Correction of Lumbosacral Hyperlordosis in Achondroplasia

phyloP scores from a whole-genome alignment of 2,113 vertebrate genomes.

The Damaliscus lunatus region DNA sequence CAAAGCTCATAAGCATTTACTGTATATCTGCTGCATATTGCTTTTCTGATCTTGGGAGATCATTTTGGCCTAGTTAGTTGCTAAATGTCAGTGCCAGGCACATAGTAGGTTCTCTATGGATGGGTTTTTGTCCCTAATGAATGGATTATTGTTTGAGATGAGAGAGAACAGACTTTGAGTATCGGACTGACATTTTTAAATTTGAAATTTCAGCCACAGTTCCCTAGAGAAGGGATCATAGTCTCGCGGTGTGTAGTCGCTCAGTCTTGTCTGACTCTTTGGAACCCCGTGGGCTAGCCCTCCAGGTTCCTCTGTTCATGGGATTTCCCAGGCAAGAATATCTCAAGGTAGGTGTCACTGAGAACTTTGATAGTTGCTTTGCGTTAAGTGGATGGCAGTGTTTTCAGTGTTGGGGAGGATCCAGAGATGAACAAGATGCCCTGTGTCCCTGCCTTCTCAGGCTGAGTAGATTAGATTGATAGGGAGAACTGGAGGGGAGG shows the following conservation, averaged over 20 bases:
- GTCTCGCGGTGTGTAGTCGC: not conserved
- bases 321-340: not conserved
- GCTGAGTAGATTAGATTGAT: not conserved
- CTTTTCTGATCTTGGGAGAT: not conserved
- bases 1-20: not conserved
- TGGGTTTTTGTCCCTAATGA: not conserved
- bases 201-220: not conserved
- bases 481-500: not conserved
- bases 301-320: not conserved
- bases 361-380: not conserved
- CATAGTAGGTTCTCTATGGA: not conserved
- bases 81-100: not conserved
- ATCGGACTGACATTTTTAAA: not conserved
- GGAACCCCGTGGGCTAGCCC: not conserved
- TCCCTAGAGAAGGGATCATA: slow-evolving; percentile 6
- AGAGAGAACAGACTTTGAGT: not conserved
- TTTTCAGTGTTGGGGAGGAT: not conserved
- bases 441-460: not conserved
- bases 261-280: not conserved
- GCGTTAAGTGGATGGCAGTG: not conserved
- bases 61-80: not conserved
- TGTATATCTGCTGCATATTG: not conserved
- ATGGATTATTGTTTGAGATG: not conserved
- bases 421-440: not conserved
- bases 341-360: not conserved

Anterior bulging of the abdomen and posterior protrusion of the buttocks are externally visible deformities reflecting lumbosacral hyperlordosis. Imbalance in pelvic femoral muscles may account for this posture. Despite the clinical significance of hyperlordosis, its surgical treatment has not been well-described. In the current preliminary study, the authors compare two techniques used at the authors' institution for lower limb lengthening, one of which affects the correction of lumbosacral hyperlordosis. Ten patients had bilateral lower extremity lengthening procedures. Seven patients had bilateral tibial lengthening and three patients had combined femoral and tibial lengthening. Ring external fixators were used. Correction of hyperlordosis was assessed by comparing four radiographs with measurements in the sagittal plane obtained preoperatively with those at the latest followup. In the femoral lengthening group, the average preoperative lumbar lordosis angle was 18 degrees, the lumbosacral joint angle was 12 degrees, the sacral inclination angle was 58.3 degrees, and the sacrohorizontal angle was 31 degrees. The mean changes at the latest followup were: lumbar lordosis angle (+1 degree), lumbosacral joint angle (+0.3 degrees), sacral inclination angle (-19 degrees), and sacrohorizontal angle (-15 degrees). In the tibia lengthening group, all parameters were relatively unaltered at the last followup compared with their preoperative levels. Tibial lengthening had no effect on lumbosacral hyperlordosis. However, femoral lengthening resulted in an improved apparent lumbosacral hyperlordosis, although the lumbar lordosis angle was not changed significantly. The change in sacrum tilting provides a likely explanation for the improvement in cosmetic hyperlordosis observed in patients who have had femoral lengthening.
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